A gloat-heavy edition of the Morning Jolt: The New Trump Policy: 'No Amnesty, As Such, But We Work With Them' Ladies and gentlemen, meet the Republican nominee who's now telling us he's going to allow certain illegal immigrants to stay in the country. "There's no amnesty, as such, there's no amnesty, but we work with them...
Yahoo News informs us that Rachel Platten's "Fight Song," the tune adopted as the campaign theme for Hillary Clinton, "inspires hatred from some outsiders, but some Clinton campaign staffers insist they've grown to love it." "'Fight Song' is an anthem. 'Fight Song' is a way of f***ing life," one staffer is quoted as saying.
America could use a substantive debate about the way police pursue their duties, charges of racial profiling, training, the culture within police forces, and how the media cover racially-charged accusations of abuse.
From the midweek edition of the Morning Jolt: When Those Health Industry Villains Are Just Part of the Family For once, the Democratic complaints about greedy health care company executives don't seem exaggerated... The pharmaceutical CEO whose company raised the price of EpiPens by more than 400% was rewarded with a 671% raise.
Gary Johnson, speaking with the editorial board of the Los Angeles Times earlier this month: I'm open also to the notion of a carbon tax. That it does have an impact, that it ends up being revenue-neutral. I'm not looking at this as a revenue generator, as much as there are costs associated with, there are health and safety issues with carbon.
From the Tuesday Morning Jolt: Trump: 'Obama Got Tremendous Numbers of People Out of the Country.' Meet Donald Trump's new immigration stance, which is to... praise how tough President Obama has been on deportations. Huh? What? "We're going to obey the existing laws. Now, the existing laws are very strong.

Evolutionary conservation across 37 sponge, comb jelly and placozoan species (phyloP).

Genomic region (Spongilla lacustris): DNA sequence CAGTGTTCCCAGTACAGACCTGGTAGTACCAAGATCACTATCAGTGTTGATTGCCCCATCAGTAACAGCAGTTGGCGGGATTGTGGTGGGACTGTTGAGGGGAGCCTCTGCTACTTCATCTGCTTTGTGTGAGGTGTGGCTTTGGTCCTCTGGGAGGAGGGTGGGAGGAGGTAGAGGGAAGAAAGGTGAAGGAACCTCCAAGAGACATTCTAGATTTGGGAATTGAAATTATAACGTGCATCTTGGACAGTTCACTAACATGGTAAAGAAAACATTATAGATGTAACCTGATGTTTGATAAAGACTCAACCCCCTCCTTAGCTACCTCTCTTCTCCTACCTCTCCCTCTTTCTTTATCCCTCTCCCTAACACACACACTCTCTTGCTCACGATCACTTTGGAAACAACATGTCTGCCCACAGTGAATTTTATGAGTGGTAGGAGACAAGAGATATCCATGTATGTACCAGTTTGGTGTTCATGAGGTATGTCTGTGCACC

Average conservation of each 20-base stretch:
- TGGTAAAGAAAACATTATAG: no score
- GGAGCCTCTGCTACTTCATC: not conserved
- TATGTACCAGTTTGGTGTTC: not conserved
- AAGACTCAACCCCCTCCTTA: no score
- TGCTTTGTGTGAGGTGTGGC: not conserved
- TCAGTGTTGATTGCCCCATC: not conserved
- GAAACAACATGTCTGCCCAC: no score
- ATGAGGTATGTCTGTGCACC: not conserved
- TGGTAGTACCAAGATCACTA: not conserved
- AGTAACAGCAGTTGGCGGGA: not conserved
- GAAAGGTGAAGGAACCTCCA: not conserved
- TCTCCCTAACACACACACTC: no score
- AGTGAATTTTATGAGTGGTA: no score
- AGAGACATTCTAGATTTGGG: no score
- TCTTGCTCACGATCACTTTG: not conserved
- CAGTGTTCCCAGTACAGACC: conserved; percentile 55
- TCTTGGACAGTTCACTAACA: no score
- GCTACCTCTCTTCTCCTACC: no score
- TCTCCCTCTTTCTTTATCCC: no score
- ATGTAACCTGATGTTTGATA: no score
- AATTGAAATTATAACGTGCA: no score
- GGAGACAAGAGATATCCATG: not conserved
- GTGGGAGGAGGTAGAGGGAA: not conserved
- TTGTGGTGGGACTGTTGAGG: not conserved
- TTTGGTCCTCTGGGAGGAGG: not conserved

Do you ever feel like all of Washington's regulatory, ethics, and law-enforcement agencies looked at Bill and Hillary Clinton and shrugged, "Eh, they're the Clintons, they're going to get away with it anyway"?
Michael Wolff, a longtime analyst of the media industry, writes in USA Today: Since the conventions, as [Donald Trump's] daily obnoxiousness and varied offenses against good politics continue, let me spitball that he gets 90 percent of the coverage to [Hillary Clinton's] 10 percent.
This week, Time magazine's cover warned that, "We're losing the Internet to a culture of hate." The lengthy piece, by Joel Stein, profiles Jeffrey Marty, 40-year-old dad and lawyer who lives outside Tampa, who runs the Twitter account of the fictional Congressman Steve Smith, a Tea Party Republican representing nonexistent Georgia's 15th District.
One of Donald Trump's amazing abilities is his power to somehow compel previously reasonably-clear-thinking surrogates to go out and say the most ridiculous things. Yesterday Kellyanne Conway said, "he doesn't hurl personal insults." This is like saying, "he doesn't have a distinctive haircut" or "he doesn't put his name on buildings."
Muck Rack makes it simple to find people, tweets, or articles that mention any name, keyword, company, hashtag etc. We've compiled this guide to help you make the most of your search.
Selecting a term
Start searching tweets, articles from media outlets, articles mentioned in tweets, journalists'
names, titles and bios with some suggested searches:
Companies or Topics (e.g. iPhone, Microsoft)
Phrases (e.g. "cloud computing") — use quotes to keep the terms together
Twitter handles (e.g. @username) — returns those who have mentioned or replied to
Names (e.g. David Pogue)
Hashtags (e.g. #sxsw, #london2012)
Bio details (e.g. vegan, Olympics, father)
Muck Rack's Advanced Search allows for many boolean operators.
Find results that mention multiple specified terms, use AND or
+. For example, ensure each result contains both politicians Barack Obama and Mitt Romney by
searching Obama AND Romney or Obama +Romney.
Use the operators OR or , to broaden your search when you'd like either of
multiple terms to appear in results. (This is the default behavior of our search when no operators
are used.) For example, search for democrat OR republican to find results that refer to
Democrats and/or Republicans.
Use NOT or - to subtract results from your search. For
example, searching Disney will yield results about the Walt Disney Company as well as Walt Disney
World Resort. To exclude mentions of Disney World, search for Disney -World or Disney
When using one of these operators with a phrase, enclose it in quotation marks. For example, you can
find results about smartphones excluding Apple's iPhone 4S by searching smartphone -"iPhone
Use parentheses to separate multiple
boolean phrases. For example, to find journalists talking about having fun in Disney World or
Disneyland, search for ("disney world" OR disneyland) AND fun.